If you need someone to blame, then it is my Mom’s fault. For most of my teenage years, we would tackle Bon Appetit’s ridiculously complicated Valentine’s Day dessert together. This recipe taught me several important life skills including the proper pronunciation of framboise and Grand Marnier, and that, though still underage, if you cook with a new alcohol, it is easy to convince otherwise responsible adults that you needed to taste it.
More importantly, it taught me to enter the kitchen without fear, to fail boldly, and that if it meant eight hours together with someone special, your day was a complete success.
Unlike the glazed strawberry tarts with crème patissiere and spun sugar, or the aforementioned white and dark chocolate, marbled heart, this recipe is a snap. You have to wait 20 minutes for the cream to steep with the vanilla bean, and make sure not to scramble the egg yolks.
Chocolate Pasta + Crème Anglaise
- 1.25 cups cream
- 1 whole vanilla bean, sliced lengthwise and seeds scraped out
- 1/3 cup sugar
- 2 large-egg yolks
- 1.5 cups raspberries
- 1.5 tsp Dark Chocolate Balsamic Vinegar*
- 8oz chocolate pasta*
Simple Substitutions: You can use a thick, syrupy, 25-year balsamic and a tablespoon of dark, bittersweet chocolate shavings instead of the vinegar. No pasta? Grab some fresh berries, or just eat the sauce with a spoon. We won’t tell.
- Warm cream to a simmer over medium heat. Add bean and seeds to cream. Turn off heat, cover and steep for 20 minutes.
- Strain cream and return to heat with sugar. Return to a simmer, stirring to dissolve sugar.
- Add cream slowly to egg yolks. Return to med heat. Stir until sauce coats the back of a wooden spoon.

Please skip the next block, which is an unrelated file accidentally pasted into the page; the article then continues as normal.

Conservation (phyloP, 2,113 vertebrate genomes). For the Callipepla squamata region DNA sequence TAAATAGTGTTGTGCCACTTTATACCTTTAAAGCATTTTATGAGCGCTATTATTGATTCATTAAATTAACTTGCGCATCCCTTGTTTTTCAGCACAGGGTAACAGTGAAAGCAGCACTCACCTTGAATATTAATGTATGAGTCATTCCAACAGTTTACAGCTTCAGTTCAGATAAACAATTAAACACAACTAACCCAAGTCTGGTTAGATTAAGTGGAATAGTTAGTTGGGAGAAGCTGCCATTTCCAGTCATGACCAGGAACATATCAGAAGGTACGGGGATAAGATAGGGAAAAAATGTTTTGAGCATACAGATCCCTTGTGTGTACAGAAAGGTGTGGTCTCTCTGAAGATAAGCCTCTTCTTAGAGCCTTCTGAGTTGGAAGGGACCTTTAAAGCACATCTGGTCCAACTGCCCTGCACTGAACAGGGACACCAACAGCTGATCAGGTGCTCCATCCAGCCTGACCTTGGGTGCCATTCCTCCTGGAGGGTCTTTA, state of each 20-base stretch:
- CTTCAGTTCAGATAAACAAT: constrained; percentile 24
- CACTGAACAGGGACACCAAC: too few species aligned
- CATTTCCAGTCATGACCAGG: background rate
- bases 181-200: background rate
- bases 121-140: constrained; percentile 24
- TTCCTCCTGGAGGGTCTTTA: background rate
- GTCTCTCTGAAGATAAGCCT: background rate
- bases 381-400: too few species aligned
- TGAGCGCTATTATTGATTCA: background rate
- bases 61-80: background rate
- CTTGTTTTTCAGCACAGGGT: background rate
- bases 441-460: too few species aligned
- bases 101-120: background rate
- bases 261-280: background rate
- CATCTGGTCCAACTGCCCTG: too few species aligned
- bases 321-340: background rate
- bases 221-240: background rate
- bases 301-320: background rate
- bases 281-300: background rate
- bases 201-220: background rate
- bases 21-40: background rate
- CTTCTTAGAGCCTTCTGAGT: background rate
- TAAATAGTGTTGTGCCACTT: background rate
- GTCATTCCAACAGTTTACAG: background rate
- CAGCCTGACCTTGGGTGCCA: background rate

- Crush 5-6 raspberries in a bowl. Strain sauce into bowl. Add vinegar.
- Cook pasta until al dente. Strain and return to pot with sauce. Cook an additional 5 minutes over low heat. Stir often.
- Cool to room temp over a bowl of ice water and serve topped with berries.
Absolutes are rare in cooking. Once you learn the basics of technique and flavor you can experiment freely – recognizing you’re going to bomb every once in a while and that every truly great dish has been practiced and refined over time. While researching broccoli rabe last week, I discovered an exception to this rule. Every single recipe I read began with blanching and included garlic and red pepper flakes.
Now, I’m sure there’s an exception out there somewhere, but once I spent some time getting to know broccoli rabe, it all made sense. Though it looks like broccoli, broccoli rate is closer in relation to the turnip, another member of the brassica family, which includes cauliflower, cabbage, mustard and kale. It has a sharp bitterness to it which is abated by blanching. The heat of the pepper flakes and richness of lightly browned garlic reveal subtler flavors in the rabe.
While there is no sauce in this pasta, I used a common Italian technique of adding the pasta cooking liquid to the sauté pan, along with slightly undercooked pasta, and letting the dish come together while the liquid is absorbed or evaporates. This leaves the pasta almost as flavorful as the greens.
Broccoli Rabe with Pasta
- 2 bunches broccoli rabe, stems cleaned and peeled, and damaged leaves removed*
- 2 tbs olive oil
- 3 cloves garlic
- 1 tbs red pepper flakes
- 2 tbs chopped oregano
- More olive oil – the good stuff!
- 1 pound dried penne or farfalle
- Parmesan or Pecorino Romano cheese
*Chop off the bottom 1/2″ of the stems, then peel them. If your rabe is very leafy, remove the leaves, blanch them separately, and add them about 2 minutes after adding the stems so that they do not become over-cooked.
- Blanch broccoli rabe for 1 minute in salted, boiling water and remove to ice bath. When cool, drain.
- Chop broccoli rabe into 1” pieces.
- Boil water and start cooking pasta.
- Heat oil in large sauté pan over medium low heat. Add garlic and cook until starting to light brown. Be careful not to burn.
- Add pepper flakes, cook for 30 sec.
- Add broccoli rabe and cook 2-3 minutes until crisp tender.
- When pasta is almost ready, drain, reserving two cups of liquid.
- Add pasta and liquid to broccoli rabe. Cook until liquid reduces to coat pasta.
- Toss with oregano, additional olive oil, cheese, pepper and salt.